The results are plain for all to see. The US Centers for Disease Control reports that during the 20th century the average lifespan of Americans increased by 30 years. Of these extra years, 25 were thanks not to sophisticated new medical techniques or pharmaceutical products, but to advances in public health.
In retrospect these simple innovations were low-hanging fruit. Over the past 60 years or so healthcare specialists have mostly had to reach a lot higher to make a difference; advances in healthcare have been harder and more expensive to achieve. Pharma companies have to risk years and hundreds of millions on products that may get licensed for a limited range of conditions. Life expectancy continues to increase, but at a high cost; people now live with conditions that used to be fatal, thanks to expensive surgery and medication.
Despite the advances, there are strengthening currents running against the tide of healthcare progress; non-communicable diseases caused by lifestyle are now having a heavy impact on Americans’ healthcare and mortality. Cardiovascular disease (CVD) is the leading cause of death in the United States and is responsible for 17% of national health expenditures, with direct costs forecast to triple from the current $273 billion to $818 billion in 2030. Almost 26 million Americans have diabetes and an estimated 79 million have pre-diabetes.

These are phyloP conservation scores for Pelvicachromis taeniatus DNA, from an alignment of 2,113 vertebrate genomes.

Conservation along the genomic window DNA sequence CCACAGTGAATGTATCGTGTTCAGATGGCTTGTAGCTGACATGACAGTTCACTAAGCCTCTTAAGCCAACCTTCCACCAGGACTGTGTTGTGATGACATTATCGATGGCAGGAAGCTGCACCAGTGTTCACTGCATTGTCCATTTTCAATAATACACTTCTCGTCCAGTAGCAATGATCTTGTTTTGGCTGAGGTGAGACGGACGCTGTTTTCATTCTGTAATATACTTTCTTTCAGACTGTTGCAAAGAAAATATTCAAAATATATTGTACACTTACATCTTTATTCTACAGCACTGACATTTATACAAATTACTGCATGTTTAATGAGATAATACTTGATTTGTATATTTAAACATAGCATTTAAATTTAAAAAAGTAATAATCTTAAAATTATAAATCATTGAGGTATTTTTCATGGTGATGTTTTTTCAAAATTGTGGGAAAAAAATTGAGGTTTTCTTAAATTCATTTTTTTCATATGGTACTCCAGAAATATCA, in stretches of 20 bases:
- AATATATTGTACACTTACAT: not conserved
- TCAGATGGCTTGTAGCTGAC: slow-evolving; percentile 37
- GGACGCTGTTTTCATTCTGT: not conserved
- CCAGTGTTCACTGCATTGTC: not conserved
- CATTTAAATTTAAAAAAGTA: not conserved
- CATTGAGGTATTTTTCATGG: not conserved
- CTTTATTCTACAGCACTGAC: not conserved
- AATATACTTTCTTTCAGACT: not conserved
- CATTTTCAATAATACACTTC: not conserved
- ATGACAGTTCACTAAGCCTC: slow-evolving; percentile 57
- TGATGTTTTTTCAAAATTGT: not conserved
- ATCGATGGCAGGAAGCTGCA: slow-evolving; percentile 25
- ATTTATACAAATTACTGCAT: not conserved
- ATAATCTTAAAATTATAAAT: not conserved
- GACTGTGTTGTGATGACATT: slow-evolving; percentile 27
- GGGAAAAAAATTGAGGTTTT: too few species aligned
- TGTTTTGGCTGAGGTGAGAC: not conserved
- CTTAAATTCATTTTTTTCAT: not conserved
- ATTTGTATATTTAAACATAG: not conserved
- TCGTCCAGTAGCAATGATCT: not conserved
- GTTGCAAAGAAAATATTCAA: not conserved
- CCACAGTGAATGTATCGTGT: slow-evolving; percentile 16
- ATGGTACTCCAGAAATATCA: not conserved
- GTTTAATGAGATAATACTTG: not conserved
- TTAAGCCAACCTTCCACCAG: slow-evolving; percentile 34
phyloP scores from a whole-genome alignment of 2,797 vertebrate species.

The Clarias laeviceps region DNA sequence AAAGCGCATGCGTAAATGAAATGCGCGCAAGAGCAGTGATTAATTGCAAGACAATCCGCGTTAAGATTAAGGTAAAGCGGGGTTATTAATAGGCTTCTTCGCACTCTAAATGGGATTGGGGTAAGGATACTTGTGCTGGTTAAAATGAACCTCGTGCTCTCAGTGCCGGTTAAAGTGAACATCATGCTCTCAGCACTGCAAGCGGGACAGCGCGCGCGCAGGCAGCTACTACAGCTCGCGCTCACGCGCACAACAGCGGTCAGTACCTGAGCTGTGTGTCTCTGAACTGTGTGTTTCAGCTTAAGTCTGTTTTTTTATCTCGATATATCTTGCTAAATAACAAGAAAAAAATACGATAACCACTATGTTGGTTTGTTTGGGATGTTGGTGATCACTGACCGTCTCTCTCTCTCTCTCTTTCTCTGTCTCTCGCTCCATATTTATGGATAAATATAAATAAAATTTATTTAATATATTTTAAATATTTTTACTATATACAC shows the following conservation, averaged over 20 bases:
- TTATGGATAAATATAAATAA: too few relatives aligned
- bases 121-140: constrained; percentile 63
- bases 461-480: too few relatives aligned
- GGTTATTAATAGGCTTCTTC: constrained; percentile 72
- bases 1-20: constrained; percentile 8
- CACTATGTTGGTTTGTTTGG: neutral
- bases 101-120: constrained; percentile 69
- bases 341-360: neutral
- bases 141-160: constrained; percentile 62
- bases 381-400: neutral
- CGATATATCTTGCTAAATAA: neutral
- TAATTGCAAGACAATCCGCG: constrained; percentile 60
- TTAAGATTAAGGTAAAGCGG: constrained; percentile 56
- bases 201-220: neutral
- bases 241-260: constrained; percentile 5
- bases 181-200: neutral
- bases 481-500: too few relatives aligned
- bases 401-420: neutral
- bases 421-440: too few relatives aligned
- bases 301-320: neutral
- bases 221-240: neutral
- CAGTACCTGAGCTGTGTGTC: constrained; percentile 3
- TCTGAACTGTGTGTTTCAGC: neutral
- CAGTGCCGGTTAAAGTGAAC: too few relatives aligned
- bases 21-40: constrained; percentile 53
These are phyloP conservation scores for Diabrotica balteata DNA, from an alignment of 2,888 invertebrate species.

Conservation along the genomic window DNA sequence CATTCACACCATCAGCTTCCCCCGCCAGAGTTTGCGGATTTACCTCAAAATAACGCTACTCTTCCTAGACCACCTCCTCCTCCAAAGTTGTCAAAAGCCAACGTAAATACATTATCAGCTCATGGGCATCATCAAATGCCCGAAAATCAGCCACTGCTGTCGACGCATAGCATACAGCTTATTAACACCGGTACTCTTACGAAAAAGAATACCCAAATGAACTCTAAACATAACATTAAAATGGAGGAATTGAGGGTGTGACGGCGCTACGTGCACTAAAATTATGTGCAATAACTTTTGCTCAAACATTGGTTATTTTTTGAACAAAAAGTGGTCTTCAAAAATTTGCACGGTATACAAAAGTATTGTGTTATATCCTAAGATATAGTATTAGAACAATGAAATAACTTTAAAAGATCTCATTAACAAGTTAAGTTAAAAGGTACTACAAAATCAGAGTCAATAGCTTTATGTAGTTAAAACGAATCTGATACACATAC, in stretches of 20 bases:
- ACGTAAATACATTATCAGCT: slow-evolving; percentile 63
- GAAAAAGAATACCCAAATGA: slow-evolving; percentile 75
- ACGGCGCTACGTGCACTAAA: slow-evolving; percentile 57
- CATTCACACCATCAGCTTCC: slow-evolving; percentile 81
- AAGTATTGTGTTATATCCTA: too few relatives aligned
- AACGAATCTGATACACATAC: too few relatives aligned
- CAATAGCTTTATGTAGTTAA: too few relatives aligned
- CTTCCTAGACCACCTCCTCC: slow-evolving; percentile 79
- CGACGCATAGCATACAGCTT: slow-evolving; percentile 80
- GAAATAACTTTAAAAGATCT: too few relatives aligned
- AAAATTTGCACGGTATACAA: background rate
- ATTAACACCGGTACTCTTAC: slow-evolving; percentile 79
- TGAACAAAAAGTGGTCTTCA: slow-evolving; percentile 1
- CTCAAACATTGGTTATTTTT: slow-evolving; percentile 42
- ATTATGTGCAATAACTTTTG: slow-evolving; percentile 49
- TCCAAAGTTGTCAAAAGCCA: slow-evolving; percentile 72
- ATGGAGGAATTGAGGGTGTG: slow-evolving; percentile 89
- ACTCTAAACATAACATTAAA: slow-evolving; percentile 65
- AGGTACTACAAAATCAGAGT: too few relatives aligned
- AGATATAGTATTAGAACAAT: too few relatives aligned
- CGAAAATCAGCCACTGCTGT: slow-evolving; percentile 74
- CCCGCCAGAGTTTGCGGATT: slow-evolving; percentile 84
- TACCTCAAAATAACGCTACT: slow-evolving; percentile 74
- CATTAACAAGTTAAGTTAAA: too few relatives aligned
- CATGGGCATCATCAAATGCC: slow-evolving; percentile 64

The downside of this lifestyle disease epidemic is that it not only blights the health and well-being of tens of millions of Americans, it also threatens to overwhelm the healthcare system itself, and the nation’s finances. This upside is that it sets the scene for the next great wave of innovation in healthcare. Five factors are coming together to make it more likely than for many years.
1. We have a growing understanding of how diseases originate and progress – and hence how they can be prevented and treated;
2. Consumers have shown increasing interest in healthcare and understanding of disease basics;
3. There are “burning platform” incentives to find ways of reducing ballooning healthcare costs while improving health outcomes;
4. There’s barely-tapped growing power of technology applied to health and healthcare;
5. Like their HCPs, patients are rapidly going digital.
Taken together these factors offer pharmaceutical brands the prospect of connecting more effectively with physicians and patients – moving from a Point Solutions and Programs approach to Dynamic Systems that change everything from research focus through market intelligence and patient support to product launches. The next entries in this series will explore these in more detail and offer a peek at what's next.